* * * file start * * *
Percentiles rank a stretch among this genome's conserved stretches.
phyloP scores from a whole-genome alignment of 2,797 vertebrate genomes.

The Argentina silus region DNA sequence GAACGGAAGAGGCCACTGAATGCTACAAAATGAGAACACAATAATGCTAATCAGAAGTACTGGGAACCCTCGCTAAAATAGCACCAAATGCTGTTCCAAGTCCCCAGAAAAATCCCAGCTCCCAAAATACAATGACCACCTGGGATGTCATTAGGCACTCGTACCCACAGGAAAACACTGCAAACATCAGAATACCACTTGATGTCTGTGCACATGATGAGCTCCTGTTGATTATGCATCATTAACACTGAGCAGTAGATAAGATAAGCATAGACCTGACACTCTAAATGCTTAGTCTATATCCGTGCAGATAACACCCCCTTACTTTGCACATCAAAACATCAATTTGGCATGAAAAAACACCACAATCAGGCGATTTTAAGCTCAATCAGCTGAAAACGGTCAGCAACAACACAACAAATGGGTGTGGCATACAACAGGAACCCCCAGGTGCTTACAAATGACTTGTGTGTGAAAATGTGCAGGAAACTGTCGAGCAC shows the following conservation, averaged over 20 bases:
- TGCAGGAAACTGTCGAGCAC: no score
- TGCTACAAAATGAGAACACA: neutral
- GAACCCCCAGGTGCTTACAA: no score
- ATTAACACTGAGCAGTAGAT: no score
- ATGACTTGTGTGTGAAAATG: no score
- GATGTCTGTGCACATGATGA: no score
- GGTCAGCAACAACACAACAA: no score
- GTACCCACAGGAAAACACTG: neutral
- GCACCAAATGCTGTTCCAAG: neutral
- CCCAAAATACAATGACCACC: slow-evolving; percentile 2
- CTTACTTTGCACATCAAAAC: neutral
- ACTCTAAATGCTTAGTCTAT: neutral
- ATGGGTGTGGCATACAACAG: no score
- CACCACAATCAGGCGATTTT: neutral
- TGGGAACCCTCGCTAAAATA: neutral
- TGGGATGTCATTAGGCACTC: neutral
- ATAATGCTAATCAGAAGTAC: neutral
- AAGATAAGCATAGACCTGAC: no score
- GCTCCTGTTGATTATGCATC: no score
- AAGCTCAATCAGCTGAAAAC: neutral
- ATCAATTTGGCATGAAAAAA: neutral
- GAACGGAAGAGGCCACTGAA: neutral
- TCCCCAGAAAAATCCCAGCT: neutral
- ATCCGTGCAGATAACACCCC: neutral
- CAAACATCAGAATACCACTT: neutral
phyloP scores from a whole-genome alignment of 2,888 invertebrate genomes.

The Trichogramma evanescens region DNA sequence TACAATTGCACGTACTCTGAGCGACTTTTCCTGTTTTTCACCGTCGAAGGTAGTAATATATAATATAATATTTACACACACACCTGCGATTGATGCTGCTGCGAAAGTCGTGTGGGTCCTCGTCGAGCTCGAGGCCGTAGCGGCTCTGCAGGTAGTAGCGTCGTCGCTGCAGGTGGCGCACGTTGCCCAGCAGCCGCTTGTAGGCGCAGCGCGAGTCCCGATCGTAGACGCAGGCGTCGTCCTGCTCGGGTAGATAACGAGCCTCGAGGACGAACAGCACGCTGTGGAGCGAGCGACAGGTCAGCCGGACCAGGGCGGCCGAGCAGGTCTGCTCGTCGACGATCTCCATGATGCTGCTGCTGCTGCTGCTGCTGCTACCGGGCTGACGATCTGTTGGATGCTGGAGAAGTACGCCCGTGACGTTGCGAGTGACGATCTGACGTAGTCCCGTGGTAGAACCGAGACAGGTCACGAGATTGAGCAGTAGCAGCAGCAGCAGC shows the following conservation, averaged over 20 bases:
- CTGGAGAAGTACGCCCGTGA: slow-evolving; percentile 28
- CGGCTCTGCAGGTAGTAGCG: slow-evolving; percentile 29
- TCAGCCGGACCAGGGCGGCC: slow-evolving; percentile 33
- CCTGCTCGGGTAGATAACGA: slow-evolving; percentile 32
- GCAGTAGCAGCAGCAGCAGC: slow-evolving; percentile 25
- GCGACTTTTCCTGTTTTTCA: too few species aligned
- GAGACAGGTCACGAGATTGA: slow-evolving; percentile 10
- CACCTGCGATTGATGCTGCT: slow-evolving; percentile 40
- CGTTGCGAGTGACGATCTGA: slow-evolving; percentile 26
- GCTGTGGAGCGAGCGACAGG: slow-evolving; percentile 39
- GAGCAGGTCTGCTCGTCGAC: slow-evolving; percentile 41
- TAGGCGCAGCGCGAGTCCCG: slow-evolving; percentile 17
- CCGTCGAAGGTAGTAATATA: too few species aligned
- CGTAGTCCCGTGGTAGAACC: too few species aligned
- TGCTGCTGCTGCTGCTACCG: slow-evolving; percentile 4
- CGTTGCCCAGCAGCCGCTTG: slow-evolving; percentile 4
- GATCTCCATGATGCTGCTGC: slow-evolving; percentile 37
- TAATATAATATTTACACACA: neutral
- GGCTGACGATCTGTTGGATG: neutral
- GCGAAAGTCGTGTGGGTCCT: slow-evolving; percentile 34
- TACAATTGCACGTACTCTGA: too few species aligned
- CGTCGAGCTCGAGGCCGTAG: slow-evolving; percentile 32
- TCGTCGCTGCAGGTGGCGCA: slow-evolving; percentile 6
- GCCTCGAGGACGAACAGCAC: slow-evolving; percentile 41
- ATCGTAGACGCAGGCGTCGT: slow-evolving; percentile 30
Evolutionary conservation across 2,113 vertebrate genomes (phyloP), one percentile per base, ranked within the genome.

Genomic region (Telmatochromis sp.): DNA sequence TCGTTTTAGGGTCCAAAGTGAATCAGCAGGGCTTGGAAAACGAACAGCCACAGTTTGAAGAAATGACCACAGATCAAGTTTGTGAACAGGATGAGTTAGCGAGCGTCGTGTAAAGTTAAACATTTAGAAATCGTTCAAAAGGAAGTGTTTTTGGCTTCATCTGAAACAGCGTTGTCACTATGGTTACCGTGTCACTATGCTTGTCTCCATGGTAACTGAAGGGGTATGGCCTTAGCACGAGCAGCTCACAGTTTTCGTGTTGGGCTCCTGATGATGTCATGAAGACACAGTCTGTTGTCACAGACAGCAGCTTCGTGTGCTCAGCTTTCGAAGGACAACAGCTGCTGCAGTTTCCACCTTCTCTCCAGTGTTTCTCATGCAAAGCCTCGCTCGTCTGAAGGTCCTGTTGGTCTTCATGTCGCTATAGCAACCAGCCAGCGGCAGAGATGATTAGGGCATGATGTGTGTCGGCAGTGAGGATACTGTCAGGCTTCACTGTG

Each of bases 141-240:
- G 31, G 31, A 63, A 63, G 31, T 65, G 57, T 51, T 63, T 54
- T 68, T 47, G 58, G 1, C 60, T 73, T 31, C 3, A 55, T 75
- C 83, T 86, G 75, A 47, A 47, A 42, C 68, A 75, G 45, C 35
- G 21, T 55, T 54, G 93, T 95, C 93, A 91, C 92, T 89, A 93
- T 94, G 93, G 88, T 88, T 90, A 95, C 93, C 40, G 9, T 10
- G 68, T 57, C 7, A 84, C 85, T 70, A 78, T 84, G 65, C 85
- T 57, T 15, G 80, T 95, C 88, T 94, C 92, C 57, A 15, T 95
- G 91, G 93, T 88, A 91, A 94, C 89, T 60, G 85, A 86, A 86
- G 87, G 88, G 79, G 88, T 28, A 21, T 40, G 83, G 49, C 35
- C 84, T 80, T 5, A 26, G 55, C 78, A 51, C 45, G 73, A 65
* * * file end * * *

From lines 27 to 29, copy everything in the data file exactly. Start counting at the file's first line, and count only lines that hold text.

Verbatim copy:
- ATCCGTGCAGATAACACCCC: neutral
- CAAACATCAGAATACCACTT: neutral
phyloP scores from a whole-genome alignment of 2,888 invertebrate genomes.